To the side of the Temple of Peace is another large photo mural. There we see the vessels of the Jerusalem Temple brought into Rome in the famous reliefs of the Arch of Titus. Here the curators presented my own reconstruction and dazzling polychrome rendition of this panel, with its images of the menorah, and the table of showbread of the Temple on their way to the Temple of Peace (but not before the Jewish general Simon son of Giora was ceremonially slaughtered).
Before the rendition of the Temple of Peace is a reproduction of the well known sculpture of the Dying Gaul (a Roman copy of which is now in Rome’s Capitoline Museum). Such heroic figures died in the Gallic War against Julius Caesar, and resulted in the Roman annexation and Romanization of southern France. This statue was exhibited originally in the Temple of peace, together with the spoils of the Jerusalem Temple.
Set before the Arch of Titus relief is a series of artifacts marking Vespasian’s destruction of Judaea, most prominently “Judaea Capta” coins. This series, minted in gold, silver and bronze, typically shows a huge palm tree symbolic of Judaea, a shield hanging from it transforming the Jewish palm into a Roman trophy of victory. To one side is a large Roman, to the other a beautiful yet captive and suffering female personification of the defeated Jews. Was her destiny to be a household servant? Perhaps a sex slave? I could only imagine.
These coins, based upon sculptural models, were circulated across the empire, and were the most plentiful single series ever minted— a clear message to Gauls and anyone else who might violate the “Roman peace.”
Taking in Eirene-Pax: Peace in Antiquity I grew increasingly agitated— not a usual emotion when I deal professionally with Jewish history of this period. This reflects the visceral power of museum exhibition over other media. For Jewish history the “Roman peace” is not an ideal to be celebrated, but imperialism to be mourned.
What would the dying shackled Gaul say if he could speak, if only he could say what he thought of the torture he experienced and of the “Roman Peace” inflicted upon his people? “Peace” indeed!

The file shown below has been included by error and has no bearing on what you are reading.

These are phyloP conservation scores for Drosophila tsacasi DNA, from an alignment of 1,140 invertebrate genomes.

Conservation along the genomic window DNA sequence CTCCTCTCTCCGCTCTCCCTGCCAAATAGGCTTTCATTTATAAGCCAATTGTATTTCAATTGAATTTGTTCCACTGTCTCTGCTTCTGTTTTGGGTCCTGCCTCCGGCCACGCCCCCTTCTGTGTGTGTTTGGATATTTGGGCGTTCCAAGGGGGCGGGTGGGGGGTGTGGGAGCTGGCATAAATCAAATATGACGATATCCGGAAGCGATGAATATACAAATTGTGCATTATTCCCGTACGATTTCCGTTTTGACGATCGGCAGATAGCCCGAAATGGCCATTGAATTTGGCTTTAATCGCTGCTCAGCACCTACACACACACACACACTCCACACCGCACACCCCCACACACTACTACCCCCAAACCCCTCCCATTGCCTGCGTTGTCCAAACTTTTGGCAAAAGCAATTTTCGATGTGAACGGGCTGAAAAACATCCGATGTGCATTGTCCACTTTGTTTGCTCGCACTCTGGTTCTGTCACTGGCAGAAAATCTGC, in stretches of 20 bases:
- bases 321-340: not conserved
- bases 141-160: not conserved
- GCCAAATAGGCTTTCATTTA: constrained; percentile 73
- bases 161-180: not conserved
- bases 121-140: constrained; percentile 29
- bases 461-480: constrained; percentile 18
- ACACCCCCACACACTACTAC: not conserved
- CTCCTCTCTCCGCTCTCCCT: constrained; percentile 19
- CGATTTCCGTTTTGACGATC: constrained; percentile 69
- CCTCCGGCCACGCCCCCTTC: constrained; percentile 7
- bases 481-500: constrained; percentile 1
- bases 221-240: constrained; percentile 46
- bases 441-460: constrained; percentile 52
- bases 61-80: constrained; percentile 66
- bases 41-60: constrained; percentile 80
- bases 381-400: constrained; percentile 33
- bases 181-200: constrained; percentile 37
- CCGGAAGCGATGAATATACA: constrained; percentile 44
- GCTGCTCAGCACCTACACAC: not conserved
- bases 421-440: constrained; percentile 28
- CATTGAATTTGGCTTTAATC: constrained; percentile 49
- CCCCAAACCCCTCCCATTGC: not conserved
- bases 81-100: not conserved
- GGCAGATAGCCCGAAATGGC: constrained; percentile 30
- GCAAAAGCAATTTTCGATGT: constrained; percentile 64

Viewing the display of the Temple vessels, their triumphal entry to Rome in an exhibition on “peace” was hard for me to bear— all the more so since Eirene-Pax: Peace in Antiquity presents the Pax Romana as a generally good thing— a harbinger of a better future.
What would the personified Judaea say if only she could speak? Would she cry out for help, or exist in stunned shame at the tortures she had experienced? What commonality would she find with the suffering Gaul across the room? Josephus tells us some of what Jews thought when the Romans were not listening, and the Rabbis tell us more. It is not for naught that the Talmudic Rabbis always called Titus not “Caesar” but “ha-Rasha,” “the Evil”— or that God bawdily felled him by sending a lowly gnat up his nose and killing him.
Generations of Jews have looked on the Arch of Titus reliefs of the Temple vessels entering Rome, and contemplated the destruction of Jerusalem— the start of our long exile. Great rabbis, scholars and simple Jews have come to Rome— or dreamt of coming to see this sight. Freud wrote from here to a friend ”the Jew survives it!” Others murmured to themselves, “Titus you’re gone, but we’re still here, Am Yisrael Chai.”
I continue to think about Judaea, captured, beside the palm, and the Gaul, shackled and dying, and “my” menorah, captive to the “Roman Peace”— all placed on exhibition by good and decent people in contemporary Germany.
Such complexities have haunted conceptions of peace from antiquity to the present, from the destruction of Jerusalem to the Thirty Years War, the treaty of Versailles and the horrors of Nazi Germany. They haunt thoughtful Germans and Jews today, as they did Gauls and even some Romans.
I boarded my flight back to Israel, thankful to speak Hebrew once again and fly off to “the land of Zion and Jerusalem.” The beautiful catalog under my arm, I imagined myself carrying the menorah— and with it the rehabilitating woman named “Judaea” and our Gaul friend— back “home” with me.